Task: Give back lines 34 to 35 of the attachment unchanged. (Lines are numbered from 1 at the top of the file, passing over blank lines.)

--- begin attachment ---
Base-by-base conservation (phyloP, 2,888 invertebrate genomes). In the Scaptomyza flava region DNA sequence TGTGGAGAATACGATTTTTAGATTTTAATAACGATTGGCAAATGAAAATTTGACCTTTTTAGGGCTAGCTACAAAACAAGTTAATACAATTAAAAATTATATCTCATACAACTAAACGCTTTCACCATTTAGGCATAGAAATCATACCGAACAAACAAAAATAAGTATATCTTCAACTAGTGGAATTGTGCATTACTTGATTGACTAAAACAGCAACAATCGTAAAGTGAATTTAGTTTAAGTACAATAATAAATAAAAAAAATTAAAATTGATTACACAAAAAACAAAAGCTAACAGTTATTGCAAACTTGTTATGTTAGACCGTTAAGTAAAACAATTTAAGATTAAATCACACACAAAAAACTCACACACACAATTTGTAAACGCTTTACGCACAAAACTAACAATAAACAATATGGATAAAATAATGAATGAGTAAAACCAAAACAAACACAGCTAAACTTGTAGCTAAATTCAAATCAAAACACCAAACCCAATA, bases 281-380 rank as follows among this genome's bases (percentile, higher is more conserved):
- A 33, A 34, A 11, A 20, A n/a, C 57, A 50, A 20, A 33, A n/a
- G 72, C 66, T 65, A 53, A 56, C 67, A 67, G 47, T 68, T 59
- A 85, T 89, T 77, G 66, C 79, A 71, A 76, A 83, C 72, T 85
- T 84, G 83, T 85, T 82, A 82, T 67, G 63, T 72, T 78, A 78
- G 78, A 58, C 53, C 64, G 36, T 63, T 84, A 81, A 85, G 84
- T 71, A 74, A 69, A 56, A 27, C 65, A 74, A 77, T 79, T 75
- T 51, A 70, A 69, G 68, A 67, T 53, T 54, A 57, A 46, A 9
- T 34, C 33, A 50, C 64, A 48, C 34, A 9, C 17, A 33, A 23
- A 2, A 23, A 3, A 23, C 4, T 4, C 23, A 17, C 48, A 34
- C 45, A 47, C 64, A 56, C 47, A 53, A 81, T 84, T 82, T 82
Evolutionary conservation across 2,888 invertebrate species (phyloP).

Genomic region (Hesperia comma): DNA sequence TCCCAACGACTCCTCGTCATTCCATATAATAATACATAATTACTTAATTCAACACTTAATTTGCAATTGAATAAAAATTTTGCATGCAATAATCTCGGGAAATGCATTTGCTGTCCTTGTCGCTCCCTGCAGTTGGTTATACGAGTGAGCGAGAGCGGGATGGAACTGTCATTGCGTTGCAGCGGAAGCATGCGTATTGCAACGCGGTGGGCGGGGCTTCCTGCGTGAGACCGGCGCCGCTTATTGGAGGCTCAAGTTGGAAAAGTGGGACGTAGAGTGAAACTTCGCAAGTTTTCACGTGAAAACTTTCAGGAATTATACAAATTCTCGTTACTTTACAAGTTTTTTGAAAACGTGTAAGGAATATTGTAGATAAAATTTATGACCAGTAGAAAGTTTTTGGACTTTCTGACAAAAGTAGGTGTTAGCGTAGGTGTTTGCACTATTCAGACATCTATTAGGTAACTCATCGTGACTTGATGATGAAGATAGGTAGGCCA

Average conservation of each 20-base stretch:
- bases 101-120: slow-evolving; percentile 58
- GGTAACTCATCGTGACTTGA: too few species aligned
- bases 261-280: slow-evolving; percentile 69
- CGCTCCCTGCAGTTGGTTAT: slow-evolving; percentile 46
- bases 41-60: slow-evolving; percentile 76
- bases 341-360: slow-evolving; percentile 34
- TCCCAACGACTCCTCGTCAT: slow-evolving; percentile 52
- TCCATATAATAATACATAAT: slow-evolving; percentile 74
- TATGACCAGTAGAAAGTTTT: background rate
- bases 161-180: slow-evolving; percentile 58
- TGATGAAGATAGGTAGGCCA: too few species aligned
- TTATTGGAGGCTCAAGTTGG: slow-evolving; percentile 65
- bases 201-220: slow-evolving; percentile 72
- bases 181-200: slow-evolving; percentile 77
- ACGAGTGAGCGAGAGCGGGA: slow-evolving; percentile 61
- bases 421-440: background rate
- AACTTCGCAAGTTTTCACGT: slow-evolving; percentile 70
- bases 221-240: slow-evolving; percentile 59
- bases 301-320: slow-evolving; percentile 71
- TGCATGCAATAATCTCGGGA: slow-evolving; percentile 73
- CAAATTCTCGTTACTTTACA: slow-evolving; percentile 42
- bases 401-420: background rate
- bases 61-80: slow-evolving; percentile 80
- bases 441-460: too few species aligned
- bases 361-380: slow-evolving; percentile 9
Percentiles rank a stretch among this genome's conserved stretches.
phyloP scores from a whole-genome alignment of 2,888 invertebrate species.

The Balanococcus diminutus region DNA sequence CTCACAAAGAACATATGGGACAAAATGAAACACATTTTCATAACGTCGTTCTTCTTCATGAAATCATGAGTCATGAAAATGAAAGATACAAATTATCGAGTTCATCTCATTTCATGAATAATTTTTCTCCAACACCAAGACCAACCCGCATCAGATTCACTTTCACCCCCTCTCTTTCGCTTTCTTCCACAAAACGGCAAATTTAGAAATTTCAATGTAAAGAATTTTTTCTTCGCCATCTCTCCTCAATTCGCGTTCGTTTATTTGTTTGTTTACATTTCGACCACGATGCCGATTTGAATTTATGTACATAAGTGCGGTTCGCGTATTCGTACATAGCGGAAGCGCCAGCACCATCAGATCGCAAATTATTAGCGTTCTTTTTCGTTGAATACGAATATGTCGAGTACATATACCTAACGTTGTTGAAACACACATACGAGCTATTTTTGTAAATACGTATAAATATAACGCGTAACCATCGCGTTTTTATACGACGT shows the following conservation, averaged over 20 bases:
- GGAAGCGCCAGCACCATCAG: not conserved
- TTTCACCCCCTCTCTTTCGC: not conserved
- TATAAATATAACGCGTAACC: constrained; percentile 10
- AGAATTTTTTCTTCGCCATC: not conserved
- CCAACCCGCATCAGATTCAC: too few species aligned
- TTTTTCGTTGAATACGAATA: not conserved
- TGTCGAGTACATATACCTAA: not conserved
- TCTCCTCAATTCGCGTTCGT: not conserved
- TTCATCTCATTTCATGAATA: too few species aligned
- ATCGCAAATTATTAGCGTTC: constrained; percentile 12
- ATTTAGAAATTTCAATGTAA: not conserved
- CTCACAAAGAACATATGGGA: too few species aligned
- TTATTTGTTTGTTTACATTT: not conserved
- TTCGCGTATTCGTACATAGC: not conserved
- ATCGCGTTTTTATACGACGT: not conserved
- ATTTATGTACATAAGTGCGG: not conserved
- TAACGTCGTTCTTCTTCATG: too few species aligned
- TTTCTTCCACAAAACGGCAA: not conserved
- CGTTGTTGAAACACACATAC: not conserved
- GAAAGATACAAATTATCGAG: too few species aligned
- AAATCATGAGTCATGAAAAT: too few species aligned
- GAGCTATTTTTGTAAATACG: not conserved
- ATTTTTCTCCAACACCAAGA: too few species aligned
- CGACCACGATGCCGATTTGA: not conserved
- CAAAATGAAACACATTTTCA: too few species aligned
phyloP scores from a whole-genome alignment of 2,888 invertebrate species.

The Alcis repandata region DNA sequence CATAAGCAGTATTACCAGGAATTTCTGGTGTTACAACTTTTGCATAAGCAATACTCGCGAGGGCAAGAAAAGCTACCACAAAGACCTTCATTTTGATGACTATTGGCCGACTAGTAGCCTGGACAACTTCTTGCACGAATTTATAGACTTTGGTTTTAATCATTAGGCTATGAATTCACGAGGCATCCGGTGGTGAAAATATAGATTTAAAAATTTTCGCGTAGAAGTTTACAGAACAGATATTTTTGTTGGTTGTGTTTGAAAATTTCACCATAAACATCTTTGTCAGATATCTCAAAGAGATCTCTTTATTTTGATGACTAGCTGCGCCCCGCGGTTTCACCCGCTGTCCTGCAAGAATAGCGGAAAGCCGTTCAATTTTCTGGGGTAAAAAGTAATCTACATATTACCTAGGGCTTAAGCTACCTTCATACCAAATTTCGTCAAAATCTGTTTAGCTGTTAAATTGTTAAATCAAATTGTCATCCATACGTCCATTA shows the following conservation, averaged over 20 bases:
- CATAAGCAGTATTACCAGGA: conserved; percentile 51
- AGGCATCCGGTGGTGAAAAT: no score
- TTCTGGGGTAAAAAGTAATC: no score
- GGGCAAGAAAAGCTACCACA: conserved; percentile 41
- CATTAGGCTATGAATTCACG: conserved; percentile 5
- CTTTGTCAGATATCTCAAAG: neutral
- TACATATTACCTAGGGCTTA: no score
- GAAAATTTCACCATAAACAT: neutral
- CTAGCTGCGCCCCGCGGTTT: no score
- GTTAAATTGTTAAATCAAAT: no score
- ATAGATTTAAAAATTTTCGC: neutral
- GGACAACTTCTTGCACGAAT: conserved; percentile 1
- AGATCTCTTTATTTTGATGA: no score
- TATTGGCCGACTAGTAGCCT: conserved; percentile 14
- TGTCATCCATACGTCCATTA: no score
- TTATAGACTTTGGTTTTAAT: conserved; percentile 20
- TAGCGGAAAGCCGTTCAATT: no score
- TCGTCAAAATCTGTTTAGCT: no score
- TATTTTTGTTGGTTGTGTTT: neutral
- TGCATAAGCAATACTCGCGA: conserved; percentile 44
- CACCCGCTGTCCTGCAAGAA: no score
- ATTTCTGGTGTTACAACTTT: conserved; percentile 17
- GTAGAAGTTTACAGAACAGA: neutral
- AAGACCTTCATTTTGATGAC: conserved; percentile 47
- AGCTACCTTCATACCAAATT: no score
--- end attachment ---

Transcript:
- TGCATGCAATAATCTCGGGA: slow-evolving; percentile 73
- CAAATTCTCGTTACTTTACA: slow-evolving; percentile 42